The summer before ninth grade is both an exciting and daunting time for students. Soon they will be entering a new school, taking more advanced coursework, and will be held responsible for keeping up grades for college. It certainly sounds like a time that they should be relaxing before these new responsibilities take hold! However, summer vacation, rather than allowing students to rest and mentally prepare for the next year can contribute to the sudden and unpredicted decline in many students’ academic performance (hitting students from disadvantaged backgrounds the hardest) known as: ninth grade shock.
On average, students lose more than two and half months’ worth of grade equivalency in math skills during summer vacation, and low-income students typically also lose two or more months’ worth of reading performance. These losses often aren’t recuperated come fall, instead accumulating over years, resulting in students performing significantly below their grade level.
Ninth grade is an important year for students, proving to be the most important indicator in estimating a student’s likelihood of reaching graduation. According to Jon Zaff, Director of the Center for Promise at Tufts University, “More and more [education researchers] are realizing that it’s the make or break year for many 14- and 15-year-olds. It’s a time when the cognitive, emotional, and physical are all coming together. The schools are likely new environments, and the students have more autonomy and more homework.” Even for many students who are doing relatively well in 8th grade, the transition to high school can be a shock.
The consequences of this abrupt change are ninth graders having more misbehavior referrals, more missed classes, the largest number of failing grades, and the lowest GPA of any other high school grade level, resulting in approximately 22% of students repeating at least one ninth grade class. A study of Philadelphia schools found that 57% (more than half!) of the students who were not promoted to tenth grade had dropped out of high school within four years. In stark contrast, of the students who moved on to tenth grade, only 11% dropped out of school within the same four years.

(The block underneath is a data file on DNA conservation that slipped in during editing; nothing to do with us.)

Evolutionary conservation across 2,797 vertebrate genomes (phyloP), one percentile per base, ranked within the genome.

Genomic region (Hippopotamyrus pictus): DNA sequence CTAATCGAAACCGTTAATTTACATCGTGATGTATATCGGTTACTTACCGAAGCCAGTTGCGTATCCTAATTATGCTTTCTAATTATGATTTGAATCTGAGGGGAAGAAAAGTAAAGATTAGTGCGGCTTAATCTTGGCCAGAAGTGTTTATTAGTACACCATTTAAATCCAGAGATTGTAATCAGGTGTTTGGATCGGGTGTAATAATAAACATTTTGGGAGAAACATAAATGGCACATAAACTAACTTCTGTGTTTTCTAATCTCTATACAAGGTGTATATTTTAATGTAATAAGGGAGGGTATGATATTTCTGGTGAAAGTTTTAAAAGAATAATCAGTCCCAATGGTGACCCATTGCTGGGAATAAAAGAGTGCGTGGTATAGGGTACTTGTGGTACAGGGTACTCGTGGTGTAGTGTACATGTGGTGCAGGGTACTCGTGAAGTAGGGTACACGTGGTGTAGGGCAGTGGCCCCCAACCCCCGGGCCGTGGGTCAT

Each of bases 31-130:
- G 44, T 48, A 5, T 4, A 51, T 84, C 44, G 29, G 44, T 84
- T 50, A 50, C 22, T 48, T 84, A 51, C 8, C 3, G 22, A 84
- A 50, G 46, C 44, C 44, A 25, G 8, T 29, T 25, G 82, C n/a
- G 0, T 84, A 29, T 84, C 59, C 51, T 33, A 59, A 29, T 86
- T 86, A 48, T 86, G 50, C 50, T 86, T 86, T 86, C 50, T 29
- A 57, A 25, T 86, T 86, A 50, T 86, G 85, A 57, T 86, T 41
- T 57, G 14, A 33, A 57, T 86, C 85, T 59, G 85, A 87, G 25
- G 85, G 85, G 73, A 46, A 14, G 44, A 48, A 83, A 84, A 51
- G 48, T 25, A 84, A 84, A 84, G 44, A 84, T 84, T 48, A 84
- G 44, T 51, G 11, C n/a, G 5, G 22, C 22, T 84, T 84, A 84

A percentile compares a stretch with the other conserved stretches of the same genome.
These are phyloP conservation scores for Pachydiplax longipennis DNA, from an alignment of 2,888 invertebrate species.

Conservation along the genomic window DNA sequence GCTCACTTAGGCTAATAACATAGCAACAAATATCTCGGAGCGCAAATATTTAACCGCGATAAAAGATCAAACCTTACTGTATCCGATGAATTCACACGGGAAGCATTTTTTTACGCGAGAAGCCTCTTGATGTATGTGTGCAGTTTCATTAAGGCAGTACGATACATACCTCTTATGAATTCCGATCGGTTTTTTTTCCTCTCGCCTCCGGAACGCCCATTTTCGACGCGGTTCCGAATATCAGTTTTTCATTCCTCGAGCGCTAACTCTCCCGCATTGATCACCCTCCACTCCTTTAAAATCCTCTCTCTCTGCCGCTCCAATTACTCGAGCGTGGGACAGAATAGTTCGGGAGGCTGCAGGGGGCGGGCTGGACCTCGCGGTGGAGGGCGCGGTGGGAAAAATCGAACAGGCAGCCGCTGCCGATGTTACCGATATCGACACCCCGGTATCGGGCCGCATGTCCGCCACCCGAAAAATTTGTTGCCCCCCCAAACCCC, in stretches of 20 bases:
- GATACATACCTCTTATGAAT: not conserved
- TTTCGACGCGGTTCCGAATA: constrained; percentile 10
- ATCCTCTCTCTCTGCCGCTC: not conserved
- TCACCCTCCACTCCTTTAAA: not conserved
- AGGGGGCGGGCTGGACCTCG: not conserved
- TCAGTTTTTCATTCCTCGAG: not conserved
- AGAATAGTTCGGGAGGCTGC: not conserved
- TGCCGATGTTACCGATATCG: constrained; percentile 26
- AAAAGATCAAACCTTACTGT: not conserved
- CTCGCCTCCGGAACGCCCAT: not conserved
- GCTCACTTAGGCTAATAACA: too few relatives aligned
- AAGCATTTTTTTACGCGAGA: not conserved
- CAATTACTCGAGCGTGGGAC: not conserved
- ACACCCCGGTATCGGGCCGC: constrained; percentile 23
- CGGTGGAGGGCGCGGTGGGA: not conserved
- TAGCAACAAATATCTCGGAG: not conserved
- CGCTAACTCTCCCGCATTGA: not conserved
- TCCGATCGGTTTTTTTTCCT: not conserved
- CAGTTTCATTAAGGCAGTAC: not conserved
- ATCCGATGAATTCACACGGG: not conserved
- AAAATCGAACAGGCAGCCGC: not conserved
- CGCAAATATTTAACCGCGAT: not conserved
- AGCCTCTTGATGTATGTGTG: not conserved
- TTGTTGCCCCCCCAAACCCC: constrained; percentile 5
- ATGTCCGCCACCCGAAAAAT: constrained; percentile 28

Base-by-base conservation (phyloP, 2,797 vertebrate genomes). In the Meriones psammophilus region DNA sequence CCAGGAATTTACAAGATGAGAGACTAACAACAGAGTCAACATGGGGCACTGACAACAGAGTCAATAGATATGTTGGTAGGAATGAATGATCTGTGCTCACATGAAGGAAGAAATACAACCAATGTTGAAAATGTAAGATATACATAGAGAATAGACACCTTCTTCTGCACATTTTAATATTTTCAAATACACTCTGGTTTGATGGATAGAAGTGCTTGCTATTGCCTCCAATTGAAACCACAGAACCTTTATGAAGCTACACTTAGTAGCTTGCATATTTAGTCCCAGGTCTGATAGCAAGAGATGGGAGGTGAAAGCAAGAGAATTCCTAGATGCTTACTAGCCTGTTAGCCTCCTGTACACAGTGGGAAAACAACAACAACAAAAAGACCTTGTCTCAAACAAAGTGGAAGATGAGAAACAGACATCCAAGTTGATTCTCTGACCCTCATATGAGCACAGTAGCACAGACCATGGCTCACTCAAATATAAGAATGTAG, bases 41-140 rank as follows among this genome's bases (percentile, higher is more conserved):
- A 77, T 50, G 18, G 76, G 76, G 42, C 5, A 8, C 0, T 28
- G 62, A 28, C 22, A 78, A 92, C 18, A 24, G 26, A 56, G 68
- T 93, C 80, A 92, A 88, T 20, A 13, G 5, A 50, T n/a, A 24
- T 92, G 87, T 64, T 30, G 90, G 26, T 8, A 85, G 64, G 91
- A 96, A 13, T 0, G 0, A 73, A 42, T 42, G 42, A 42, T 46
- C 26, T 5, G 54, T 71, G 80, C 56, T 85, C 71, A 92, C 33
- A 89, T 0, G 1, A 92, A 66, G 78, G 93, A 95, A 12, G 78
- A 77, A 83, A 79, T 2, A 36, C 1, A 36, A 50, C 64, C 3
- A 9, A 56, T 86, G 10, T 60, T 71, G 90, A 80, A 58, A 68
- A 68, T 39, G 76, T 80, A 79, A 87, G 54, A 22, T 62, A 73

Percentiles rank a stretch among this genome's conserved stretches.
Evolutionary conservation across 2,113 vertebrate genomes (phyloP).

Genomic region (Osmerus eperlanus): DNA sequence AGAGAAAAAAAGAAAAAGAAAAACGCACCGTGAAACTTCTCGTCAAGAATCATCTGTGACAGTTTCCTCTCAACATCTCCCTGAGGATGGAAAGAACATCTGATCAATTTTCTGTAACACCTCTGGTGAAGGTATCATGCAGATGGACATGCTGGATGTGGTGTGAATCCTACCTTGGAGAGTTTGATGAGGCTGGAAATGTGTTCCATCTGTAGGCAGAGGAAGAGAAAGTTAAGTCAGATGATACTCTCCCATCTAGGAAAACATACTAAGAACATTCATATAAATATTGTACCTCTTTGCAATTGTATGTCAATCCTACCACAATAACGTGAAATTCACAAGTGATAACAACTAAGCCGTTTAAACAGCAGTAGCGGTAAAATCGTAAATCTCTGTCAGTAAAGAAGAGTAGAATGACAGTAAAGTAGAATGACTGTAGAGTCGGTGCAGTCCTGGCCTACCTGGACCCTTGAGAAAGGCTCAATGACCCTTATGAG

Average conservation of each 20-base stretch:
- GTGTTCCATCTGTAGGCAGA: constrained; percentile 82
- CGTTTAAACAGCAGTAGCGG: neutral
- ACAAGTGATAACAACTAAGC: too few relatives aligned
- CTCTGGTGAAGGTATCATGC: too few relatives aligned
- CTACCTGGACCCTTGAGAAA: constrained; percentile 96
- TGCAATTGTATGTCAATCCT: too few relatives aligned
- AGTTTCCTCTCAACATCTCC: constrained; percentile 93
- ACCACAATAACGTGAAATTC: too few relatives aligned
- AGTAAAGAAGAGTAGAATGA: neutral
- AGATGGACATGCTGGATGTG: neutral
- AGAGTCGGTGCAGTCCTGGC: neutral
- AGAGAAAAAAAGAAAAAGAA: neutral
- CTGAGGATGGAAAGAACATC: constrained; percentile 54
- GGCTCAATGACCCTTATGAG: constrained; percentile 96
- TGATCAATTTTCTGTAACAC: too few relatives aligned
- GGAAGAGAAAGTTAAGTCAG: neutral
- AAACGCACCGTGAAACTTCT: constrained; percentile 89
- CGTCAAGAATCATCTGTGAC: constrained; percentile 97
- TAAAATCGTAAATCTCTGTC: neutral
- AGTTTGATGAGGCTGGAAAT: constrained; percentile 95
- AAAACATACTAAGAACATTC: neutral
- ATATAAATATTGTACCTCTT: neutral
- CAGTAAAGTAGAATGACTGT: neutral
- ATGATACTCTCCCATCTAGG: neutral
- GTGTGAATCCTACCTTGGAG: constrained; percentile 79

What can be done to prevent this sudden drop in academic performance and its related consequences? Summer learning! Here are some of benefits of enrolling rising ninth grade students in summer school.
Walk Before You Run
Opportunities For Learning’s (OFL) FREE blended learning summer school program allows students to take up to 15 credits in a single summer, and unlike the regular school year, work on just one class at time. OFL’s guided independent study lets students work at a pace that best suits their learning style, allowing them to spend more time on concepts they struggle with and move quickly through subjects in which they excel. This offers students a unique opportunity to get accustomed to the rigor of high school classes before full-steam ahead in the fall. Summer school also allows incoming students to get to know their new environment before the official start of ninth grade, making new places and faces less intimidating.